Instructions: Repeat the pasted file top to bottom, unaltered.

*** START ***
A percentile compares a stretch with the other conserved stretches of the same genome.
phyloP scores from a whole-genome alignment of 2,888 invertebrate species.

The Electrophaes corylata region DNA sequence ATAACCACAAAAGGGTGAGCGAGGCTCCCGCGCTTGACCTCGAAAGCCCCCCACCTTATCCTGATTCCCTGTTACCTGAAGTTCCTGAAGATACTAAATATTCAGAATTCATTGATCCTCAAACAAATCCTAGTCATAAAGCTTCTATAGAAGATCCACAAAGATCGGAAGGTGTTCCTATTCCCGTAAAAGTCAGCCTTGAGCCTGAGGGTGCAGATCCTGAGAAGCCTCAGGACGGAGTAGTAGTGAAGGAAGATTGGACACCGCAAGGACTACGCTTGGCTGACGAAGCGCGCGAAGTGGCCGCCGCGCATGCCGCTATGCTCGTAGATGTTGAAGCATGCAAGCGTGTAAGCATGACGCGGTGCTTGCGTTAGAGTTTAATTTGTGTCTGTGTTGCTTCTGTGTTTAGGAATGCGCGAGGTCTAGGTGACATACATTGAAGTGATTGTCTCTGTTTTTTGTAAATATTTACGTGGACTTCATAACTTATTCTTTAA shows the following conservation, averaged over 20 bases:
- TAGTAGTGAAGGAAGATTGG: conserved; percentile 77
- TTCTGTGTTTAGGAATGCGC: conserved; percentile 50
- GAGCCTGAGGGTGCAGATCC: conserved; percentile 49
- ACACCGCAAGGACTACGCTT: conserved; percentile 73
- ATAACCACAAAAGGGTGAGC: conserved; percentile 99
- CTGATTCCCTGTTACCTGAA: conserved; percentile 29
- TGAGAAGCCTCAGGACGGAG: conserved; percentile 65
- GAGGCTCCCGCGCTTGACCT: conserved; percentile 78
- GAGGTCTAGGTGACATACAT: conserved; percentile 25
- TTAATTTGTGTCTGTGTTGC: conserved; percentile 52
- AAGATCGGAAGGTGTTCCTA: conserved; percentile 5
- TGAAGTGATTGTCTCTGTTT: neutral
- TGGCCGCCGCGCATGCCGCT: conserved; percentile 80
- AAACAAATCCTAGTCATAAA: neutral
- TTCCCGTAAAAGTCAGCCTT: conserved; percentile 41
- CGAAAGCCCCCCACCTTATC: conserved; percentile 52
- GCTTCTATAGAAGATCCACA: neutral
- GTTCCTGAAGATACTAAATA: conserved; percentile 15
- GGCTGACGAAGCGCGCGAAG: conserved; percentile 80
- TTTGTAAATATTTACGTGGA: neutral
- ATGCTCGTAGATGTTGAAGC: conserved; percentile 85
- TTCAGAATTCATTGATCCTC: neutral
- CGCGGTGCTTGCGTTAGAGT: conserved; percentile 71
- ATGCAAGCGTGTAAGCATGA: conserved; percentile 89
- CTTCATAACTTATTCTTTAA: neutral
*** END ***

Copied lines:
A percentile compares a stretch with the other conserved stretches of the same genome.
phyloP scores from a whole-genome alignment of 2,888 invertebrate species.

The Electrophaes corylata region DNA sequence ATAACCACAAAAGGGTGAGCGAGGCTCCCGCGCTTGACCTCGAAAGCCCCCCACCTTATCCTGATTCCCTGTTACCTGAAGTTCCTGAAGATACTAAATATTCAGAATTCATTGATCCTCAAACAAATCCTAGTCATAAAGCTTCTATAGAAGATCCACAAAGATCGGAAGGTGTTCCTATTCCCGTAAAAGTCAGCCTTGAGCCTGAGGGTGCAGATCCTGAGAAGCCTCAGGACGGAGTAGTAGTGAAGGAAGATTGGACACCGCAAGGACTACGCTTGGCTGACGAAGCGCGCGAAGTGGCCGCCGCGCATGCCGCTATGCTCGTAGATGTTGAAGCATGCAAGCGTGTAAGCATGACGCGGTGCTTGCGTTAGAGTTTAATTTGTGTCTGTGTTGCTTCTGTGTTTAGGAATGCGCGAGGTCTAGGTGACATACATTGAAGTGATTGTCTCTGTTTTTTGTAAATATTTACGTGGACTTCATAACTTATTCTTTAA shows the following conservation, averaged over 20 bases:
- TAGTAGTGAAGGAAGATTGG: conserved; percentile 77
- TTCTGTGTTTAGGAATGCGC: conserved; percentile 50
- GAGCCTGAGGGTGCAGATCC: conserved; percentile 49
- ACACCGCAAGGACTACGCTT: conserved; percentile 73
- ATAACCACAAAAGGGTGAGC: conserved; percentile 99
- CTGATTCCCTGTTACCTGAA: conserved; percentile 29
- TGAGAAGCCTCAGGACGGAG: conserved; percentile 65
- GAGGCTCCCGCGCTTGACCT: conserved; percentile 78
- GAGGTCTAGGTGACATACAT: conserved; percentile 25
- TTAATTTGTGTCTGTGTTGC: conserved; percentile 52
- AAGATCGGAAGGTGTTCCTA: conserved; percentile 5
- TGAAGTGATTGTCTCTGTTT: neutral
- TGGCCGCCGCGCATGCCGCT: conserved; percentile 80
- AAACAAATCCTAGTCATAAA: neutral
- TTCCCGTAAAAGTCAGCCTT: conserved; percentile 41
- CGAAAGCCCCCCACCTTATC: conserved; percentile 52
- GCTTCTATAGAAGATCCACA: neutral
- GTTCCTGAAGATACTAAATA: conserved; percentile 15
- GGCTGACGAAGCGCGCGAAG: conserved; percentile 80
- TTTGTAAATATTTACGTGGA: neutral
- ATGCTCGTAGATGTTGAAGC: conserved; percentile 85
- TTCAGAATTCATTGATCCTC: neutral
- CGCGGTGCTTGCGTTAGAGT: conserved; percentile 71
- ATGCAAGCGTGTAAGCATGA: conserved; percentile 89
- CTTCATAACTTATTCTTTAA: neutral